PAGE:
Ailene Voisin, sports columnist
Photos Loading
previous next
  • Cal players take the field during the grand reopening of renovated Memorial Stadium. The celebratory mood soured as Nevada knocked off the Bears 31-24.

  • Kristopher Skinner / Contra Costa Times

    Freshman long snapper Duke Moran participates in Cal's first practice at renovated Memorial Stadium. The project began 21 months ago. "It feels like … forever," Bears coach Jeff Tedford said.

  • Ailene Voisin

More Information

Ailene Voisin: Cal unveils and unravels

Published: Sunday, Sep. 2, 2012 - 12:00 am | Page 1C
Last Modified: Tuesday, Dec. 18, 2012 - 12:09 am

BERKELEY – Clean it, polish it, make it safer. Issue bonds for a $321 million stadium renovation, or about $70 million less than the estimated costs of Sacramento's failed downtown sports and entertainment complex.

But a stadium is still just a stadium. Lipstick only conceals so many blemishes. For Cal's Bears, playing their first game at spruced-up Memorial Stadium after a season at AT&T Park, very little of what happened Saturday afternoon was part of the plan.

Costly fumbles. Recurring miscommunications. Critical penalties.

Quarterback Zach Maynard responding to his early benching – dictated after he missed a tutorial in June – with an erratic performance. Most importantly, there was that final score: a bruising, embarrassing, stunning 31-24 loss to Nevada, the visitors from Reno.

Yep, them again.

"I'm sorry we didn't play better. We let the fans down," a subdued Cal coach Jeff Tedford said. "We weren't sharp. Obviously, this is a setback, and we have to treat it as a temporary setback."

If the Bears had a lousy ending – and they allowed the Wolf Pack to score with 36 seconds left – the start was an absolute momentum killer. By the time Maynard replaced backup Allan Bridgford late in the opening quarter, Cody Fajardo had driven the Wolf Pack 80 yards for a touchdown and pretty much ruined the mood. This was supposed to be a party, a reunion, not the return of Colin Kaepernick.

Twenty-one months away from home is an eternity for a program that began scheduling games here in 1923. And it's not as if 2010 was a year to remember anyway: Tedford's first losing season; Kaepernick's five-touchdown domination in Reno; and a 16-13 loss to the Washington Huskies in the pre-retrofit finale on Nov. 27, 2010.

More recent history includes a 2011 season that was spent squeezing into temporary digs at AT&T Park, baseball's crown jewel and a terrific megaconcert venue, but a far-from-idyllic facility for college football.

So while the Bears couldn't wait to get back home, they played as if they had forgotten what the place looked like. A few hints: the concourses are wider and the modern amenities more extensive; and the rickety wooden seats have been replaced by aluminum. But not everything has changed. The stadium offers one of the most arresting settings in college sports.

Budget-conscious students still congregate on Tightwad Hill. The morning fog still cloaks the trees in nearby Strawberry Canyon, on this day at least, burning off just before kickoff. The views of the Bay and The City are still expansive and majestic, and pretty much obstruction-free.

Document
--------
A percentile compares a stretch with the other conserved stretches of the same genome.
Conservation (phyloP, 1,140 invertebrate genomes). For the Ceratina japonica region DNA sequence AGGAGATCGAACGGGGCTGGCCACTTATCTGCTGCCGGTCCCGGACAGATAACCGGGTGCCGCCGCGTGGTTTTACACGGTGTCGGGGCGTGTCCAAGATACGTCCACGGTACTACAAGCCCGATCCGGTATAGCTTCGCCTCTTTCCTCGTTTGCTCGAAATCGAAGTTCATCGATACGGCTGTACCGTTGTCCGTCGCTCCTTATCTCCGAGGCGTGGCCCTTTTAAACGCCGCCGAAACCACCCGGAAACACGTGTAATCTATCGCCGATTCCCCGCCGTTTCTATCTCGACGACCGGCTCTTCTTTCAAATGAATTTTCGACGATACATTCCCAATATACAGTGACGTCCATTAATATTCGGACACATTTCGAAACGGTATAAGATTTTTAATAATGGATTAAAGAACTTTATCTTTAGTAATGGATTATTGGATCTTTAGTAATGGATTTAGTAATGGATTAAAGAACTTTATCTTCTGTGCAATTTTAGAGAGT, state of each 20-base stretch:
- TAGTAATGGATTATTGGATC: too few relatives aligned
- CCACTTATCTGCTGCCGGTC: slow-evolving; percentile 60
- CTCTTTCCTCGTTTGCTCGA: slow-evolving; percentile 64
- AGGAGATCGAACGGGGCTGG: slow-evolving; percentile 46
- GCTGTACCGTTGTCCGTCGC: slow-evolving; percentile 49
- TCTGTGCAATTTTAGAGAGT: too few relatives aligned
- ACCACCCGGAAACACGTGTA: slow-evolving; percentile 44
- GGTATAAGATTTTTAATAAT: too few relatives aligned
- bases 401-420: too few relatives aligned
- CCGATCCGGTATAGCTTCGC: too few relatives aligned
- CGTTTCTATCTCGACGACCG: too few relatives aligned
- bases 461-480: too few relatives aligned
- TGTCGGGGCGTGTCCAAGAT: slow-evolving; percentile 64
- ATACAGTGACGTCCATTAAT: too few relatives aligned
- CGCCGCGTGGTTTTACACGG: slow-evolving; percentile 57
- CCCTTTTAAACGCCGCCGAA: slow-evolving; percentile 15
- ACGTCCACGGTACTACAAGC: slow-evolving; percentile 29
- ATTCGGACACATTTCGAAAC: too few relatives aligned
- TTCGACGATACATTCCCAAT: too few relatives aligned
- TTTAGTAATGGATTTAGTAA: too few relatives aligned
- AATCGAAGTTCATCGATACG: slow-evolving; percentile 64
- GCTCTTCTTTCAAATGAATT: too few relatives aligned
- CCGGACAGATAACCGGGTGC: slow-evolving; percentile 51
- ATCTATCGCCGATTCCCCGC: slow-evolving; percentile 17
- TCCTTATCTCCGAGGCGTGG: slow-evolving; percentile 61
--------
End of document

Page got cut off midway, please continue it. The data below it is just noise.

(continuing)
That historic façade – reminiscent of Rome's Colosseum – also was retained.

And for a kicker, the place not only is as safe as possible considering its proximity to the Hayward Fault (think very, very, very close), the project planners came in on budget.

"College sports is about tradition and history, and I think this looks and feels exactly the same," said Cal assistant athletic director Bob Milano, adding that "no public money was used. All the revenues that come into athletics – television, tickets, donations – have to pay off the debt."

All of these massive financial undertakings, of course, are accompanied with heightened pressure to win. Tedford finally got his improved facilities, which supposedly improves his ability to recruit the caliber of Shaq Thompson and Arik Armstead, which supposedly enhances his ability to make the Bears again relevant in the Pacific-12 Conference, which supposedly leads to greater satisfaction and more donations from the school's large and lusty fan base.

But after Saturday's stunning loss, Tedford, in his 11th season, probably won't argue that our state's job security and pension plans are excessive.

His Bears return six starters on defense and six on offense. Keenan Allen. Isi Sofele. Deandre Coleman. The talented Maynard, who has known for months he would not start in the opener. They weren't supposed to lose to the Wolf Pack for the second time in three seasons, certainly not in a home opener, and definitely not in the inaugural game of the new/old Memorial Stadium.

© Copyright The Sacramento Bee. All rights reserved.

Read more articles by Ailene Voisin

Ailene Voisin, sports columnist

Ailene Voisin

Ailene Voisin was born in Brooklyn, N.Y. She earned a bachelor's degree in political science from UNLV and a law degree from the University of San Diego before committing full time to journalism.

Her career includes stops at the San Diego Union, Los Angeles Herald-Examiner and Atlanta Journal-Constitution, and time spent as the backup beat writer for Dodgers and Angels, Clippers and NBA beat writer, sports columnist, along with numerous assignments covering international events and the Olympics. Ailene joined The Sacramento Bee in 1997.

Phone: 916-321-1208
Twitter: @ailene_voisin

Sacramento Bee Job listing powered by
Quick Job Search
Sacramento Bee Jobs »
Used Cars
Dealer and private-party ads


Price Range:
Search within:
miles of ZIP

Advanced Search | 1982 & Older